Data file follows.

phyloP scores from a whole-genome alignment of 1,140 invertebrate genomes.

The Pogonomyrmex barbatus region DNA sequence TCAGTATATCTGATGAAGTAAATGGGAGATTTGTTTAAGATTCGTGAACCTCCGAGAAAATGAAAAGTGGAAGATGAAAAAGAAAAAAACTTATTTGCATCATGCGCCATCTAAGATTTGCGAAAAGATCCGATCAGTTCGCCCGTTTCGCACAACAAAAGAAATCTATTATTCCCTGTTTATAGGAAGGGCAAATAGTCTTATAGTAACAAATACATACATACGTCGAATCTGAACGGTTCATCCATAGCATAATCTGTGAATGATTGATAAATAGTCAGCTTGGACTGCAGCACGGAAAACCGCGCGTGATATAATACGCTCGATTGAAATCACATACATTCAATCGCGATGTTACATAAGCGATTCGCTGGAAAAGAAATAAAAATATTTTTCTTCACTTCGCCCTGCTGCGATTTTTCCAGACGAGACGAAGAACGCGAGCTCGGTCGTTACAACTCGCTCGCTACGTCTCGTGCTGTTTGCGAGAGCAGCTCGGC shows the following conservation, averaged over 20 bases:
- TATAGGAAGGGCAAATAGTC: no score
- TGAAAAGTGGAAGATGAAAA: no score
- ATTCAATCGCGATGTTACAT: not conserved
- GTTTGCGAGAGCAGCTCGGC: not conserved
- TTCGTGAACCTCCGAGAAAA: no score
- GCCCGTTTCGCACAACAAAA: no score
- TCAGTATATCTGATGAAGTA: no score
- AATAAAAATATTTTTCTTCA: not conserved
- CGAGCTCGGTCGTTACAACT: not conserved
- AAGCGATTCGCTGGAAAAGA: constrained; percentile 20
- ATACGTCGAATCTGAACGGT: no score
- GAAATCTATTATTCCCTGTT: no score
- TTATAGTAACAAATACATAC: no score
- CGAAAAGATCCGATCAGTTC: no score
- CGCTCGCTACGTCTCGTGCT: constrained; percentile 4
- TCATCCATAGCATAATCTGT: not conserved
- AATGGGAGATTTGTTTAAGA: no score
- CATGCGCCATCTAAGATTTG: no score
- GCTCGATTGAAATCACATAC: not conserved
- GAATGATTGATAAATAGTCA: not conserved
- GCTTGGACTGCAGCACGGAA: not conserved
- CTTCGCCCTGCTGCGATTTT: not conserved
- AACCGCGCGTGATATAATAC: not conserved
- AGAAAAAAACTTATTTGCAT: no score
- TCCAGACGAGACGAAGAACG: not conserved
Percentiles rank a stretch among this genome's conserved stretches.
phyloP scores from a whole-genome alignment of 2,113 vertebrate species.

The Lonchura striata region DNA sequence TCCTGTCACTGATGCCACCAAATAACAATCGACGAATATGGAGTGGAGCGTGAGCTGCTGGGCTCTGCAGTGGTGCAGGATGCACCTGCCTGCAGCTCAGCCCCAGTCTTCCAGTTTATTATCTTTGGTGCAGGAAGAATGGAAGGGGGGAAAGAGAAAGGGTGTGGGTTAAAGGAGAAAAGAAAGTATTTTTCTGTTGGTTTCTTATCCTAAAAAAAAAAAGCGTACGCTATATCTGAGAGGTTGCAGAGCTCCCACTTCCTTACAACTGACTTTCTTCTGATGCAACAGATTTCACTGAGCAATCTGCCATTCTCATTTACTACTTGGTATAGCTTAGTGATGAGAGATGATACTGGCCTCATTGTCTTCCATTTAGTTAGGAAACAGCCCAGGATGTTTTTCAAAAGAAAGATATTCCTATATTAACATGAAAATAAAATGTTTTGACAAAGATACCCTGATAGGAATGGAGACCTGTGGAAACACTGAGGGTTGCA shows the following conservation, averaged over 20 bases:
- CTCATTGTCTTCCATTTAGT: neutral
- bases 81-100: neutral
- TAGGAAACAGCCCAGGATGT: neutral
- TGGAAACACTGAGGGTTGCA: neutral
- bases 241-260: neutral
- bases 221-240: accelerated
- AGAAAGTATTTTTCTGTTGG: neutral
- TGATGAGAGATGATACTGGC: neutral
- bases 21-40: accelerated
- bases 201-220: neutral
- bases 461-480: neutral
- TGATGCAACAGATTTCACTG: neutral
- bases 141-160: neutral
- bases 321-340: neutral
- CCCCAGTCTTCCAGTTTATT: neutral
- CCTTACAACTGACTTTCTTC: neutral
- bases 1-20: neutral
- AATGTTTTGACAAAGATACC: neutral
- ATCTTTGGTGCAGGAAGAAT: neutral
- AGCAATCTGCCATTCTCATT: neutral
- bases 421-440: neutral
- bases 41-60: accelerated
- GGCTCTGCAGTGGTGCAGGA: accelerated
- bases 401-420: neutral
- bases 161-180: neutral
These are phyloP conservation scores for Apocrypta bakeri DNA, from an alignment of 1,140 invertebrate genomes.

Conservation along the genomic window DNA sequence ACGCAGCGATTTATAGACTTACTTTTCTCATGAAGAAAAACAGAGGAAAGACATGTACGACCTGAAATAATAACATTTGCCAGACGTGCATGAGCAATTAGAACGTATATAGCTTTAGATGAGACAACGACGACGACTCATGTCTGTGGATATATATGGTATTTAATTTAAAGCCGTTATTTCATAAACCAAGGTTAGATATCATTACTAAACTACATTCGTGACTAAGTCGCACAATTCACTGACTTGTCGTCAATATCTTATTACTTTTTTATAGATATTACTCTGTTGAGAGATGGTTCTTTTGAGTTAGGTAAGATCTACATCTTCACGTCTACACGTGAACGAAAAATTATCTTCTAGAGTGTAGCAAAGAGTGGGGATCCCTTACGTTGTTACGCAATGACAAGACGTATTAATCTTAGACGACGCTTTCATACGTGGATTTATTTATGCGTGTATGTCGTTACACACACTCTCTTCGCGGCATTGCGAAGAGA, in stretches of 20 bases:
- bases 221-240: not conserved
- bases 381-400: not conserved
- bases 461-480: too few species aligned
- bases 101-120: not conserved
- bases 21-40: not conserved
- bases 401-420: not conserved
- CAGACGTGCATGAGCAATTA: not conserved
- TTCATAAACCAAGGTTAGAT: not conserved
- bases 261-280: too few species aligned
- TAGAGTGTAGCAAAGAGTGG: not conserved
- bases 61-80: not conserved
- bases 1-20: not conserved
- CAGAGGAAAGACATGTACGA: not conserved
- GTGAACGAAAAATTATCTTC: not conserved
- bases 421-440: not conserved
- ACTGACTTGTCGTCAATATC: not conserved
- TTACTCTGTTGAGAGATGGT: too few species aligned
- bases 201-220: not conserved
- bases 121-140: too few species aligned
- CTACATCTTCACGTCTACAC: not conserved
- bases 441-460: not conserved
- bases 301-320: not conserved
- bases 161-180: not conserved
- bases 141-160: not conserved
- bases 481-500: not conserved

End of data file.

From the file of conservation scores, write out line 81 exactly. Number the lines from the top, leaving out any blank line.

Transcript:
- bases 141-160: not conserved